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Richfield, Minnesota

Richfield is a city in Hennepin County, United States. An inner-ring suburb of the Minneapolis–Saint Paul region, it is bordered by Minneapolis to the north, Minneapolis–Saint Paul International Airport to the east, Bloomington to the south, Edina to the west. Best Buy, the U. S.'s largest electronics retailer, has its headquarters in Richfield. The population was 35,228 at the 2010 census; the beginnings of Richfield date back to the 1850s. Close to Minneapolis and Fort Snelling, it was on the edge of a growing and expanding city with business and commerce not far away. One of the first settlers was Riley Bartholomew, a former General in the Ohio Militia who became a Richfield Justice of the Peace and a Minnesota State Senator. Bartholomew built a house on the east shore of Wood Lake in 1852, the restored Riley Lucas Bartholomew House is listed on the National Register of Historic Places. Today, the site are maintained by the Richfield Historical Society. In the early days, Richfield extended as far north as Lake Street, included present day Edina and parts of St. Louis Park and Hopkins on the west, extended to the Mississippi and the Minnesota Rivers on the east, to Bloomington on the south.

On May 11, 1858, as Congress was admitting Minnesota into the Union, the early residents of Richfield had their first town meeting. That same year Richfield was named for the fertile farm land it encompassed. By 1879, the community's first town hall was constructed. Early residents were German and families from the New England area; these residents were soon joined by immigrants from Sweden and Denmark. It was not until 1908. From 1908 until 1950, Richfield's local government consisted of a President, three trustees, a clerk. On November 7, 1950, residents voted for a city manager form of government, meaning the city had a Mayor, four council members, one City Manager; this is still the form of government used today. Richfield's first Mayor was Clarence Christian, who began serving in 1951, but served as President under the old format dating back to 1948. By the late 1940s, the city's population started increasing as farmland was sold to developers who were building homes for veterans returning from World War II.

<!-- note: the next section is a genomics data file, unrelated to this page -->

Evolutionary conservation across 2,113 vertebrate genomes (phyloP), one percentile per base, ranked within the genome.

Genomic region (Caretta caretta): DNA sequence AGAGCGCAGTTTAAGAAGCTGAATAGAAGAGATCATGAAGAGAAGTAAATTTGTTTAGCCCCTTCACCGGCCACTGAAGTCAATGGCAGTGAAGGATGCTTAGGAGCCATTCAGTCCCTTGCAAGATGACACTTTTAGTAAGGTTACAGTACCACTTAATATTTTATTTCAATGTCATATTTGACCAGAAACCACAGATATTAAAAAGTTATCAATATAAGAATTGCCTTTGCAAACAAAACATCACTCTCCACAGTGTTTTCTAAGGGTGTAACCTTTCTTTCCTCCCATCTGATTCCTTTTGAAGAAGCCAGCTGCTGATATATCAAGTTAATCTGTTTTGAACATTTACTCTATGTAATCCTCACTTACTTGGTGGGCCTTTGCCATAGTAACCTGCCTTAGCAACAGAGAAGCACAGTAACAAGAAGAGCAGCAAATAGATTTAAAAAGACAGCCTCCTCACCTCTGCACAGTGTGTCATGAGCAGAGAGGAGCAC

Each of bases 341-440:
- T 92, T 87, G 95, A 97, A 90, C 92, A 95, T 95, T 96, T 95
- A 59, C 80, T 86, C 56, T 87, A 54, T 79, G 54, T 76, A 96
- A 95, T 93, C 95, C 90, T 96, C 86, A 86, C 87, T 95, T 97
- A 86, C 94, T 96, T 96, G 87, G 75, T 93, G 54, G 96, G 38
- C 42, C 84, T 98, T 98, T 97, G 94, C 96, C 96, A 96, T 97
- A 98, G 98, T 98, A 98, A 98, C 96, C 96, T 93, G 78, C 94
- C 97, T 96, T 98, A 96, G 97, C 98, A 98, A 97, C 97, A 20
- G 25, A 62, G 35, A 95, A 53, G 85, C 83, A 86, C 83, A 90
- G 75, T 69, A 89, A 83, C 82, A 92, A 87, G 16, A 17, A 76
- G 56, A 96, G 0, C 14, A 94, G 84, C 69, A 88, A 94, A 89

In 1955, the Richfield Chamber of Commerce was formed and has been involved in the development, as well as the redevelopment, of the community since that time. The first half of the 20th century saw the boundaries of Richfield change, as annexations decreased the size of the city. Three annexations by Minneapolis brought the village to its present north boundary. In 1886, St. Louis Park formed a separate community followed by Edina in 1888 and a section of the far west was annexed by Hopkins in 1893. In 1905, a section of the east to 34th Avenue was requisitioned by Fort Snelling. In 1941, another section of East Richfield went to the Minneapolis–Saint Paul International Airport, by 1955 all of the Wold-Chamberlain Field was separated from the village. Over the years, populations of all nearby communities increased and after World War II, Richfield flourished with commuters to Twin Cities jobs. Today, Richfield has a population of about 35,000 residents who live within seven square miles of neighborhoods and shops.

According to the United States Census Bureau, the city has a total area of 7.01 square miles, of which 6.87 square miles is land and 0.14 square miles is water. Interstates 35W and 494 and Minnesota State Highways 62 and 77 are four of the main routes in the city. Other main routes include 66th Street; the majority of the 10,000 single-family homes were constructed in the 1950s, the 5,000 apartments date from the 1960s and early 1970s. The Richfield Rediscovered Housing Program has established an environment of change in the community as it encourages home remodeling and reconstruction; the program is changing the face of Richfield's residential neighborhoods, upgrading them from small, post-WWII styles to larger homes. Best Buy Company, Inc. moved its corporate headquarters into the city in 2003, becoming the largest employer in Richfield. Job growth in Richfield has reached unprecedented levels in recent years. From the first quarter of 2001 to the first quarter of 2003, net job growth equaled 2,444 – the second highest in the metropolitan area.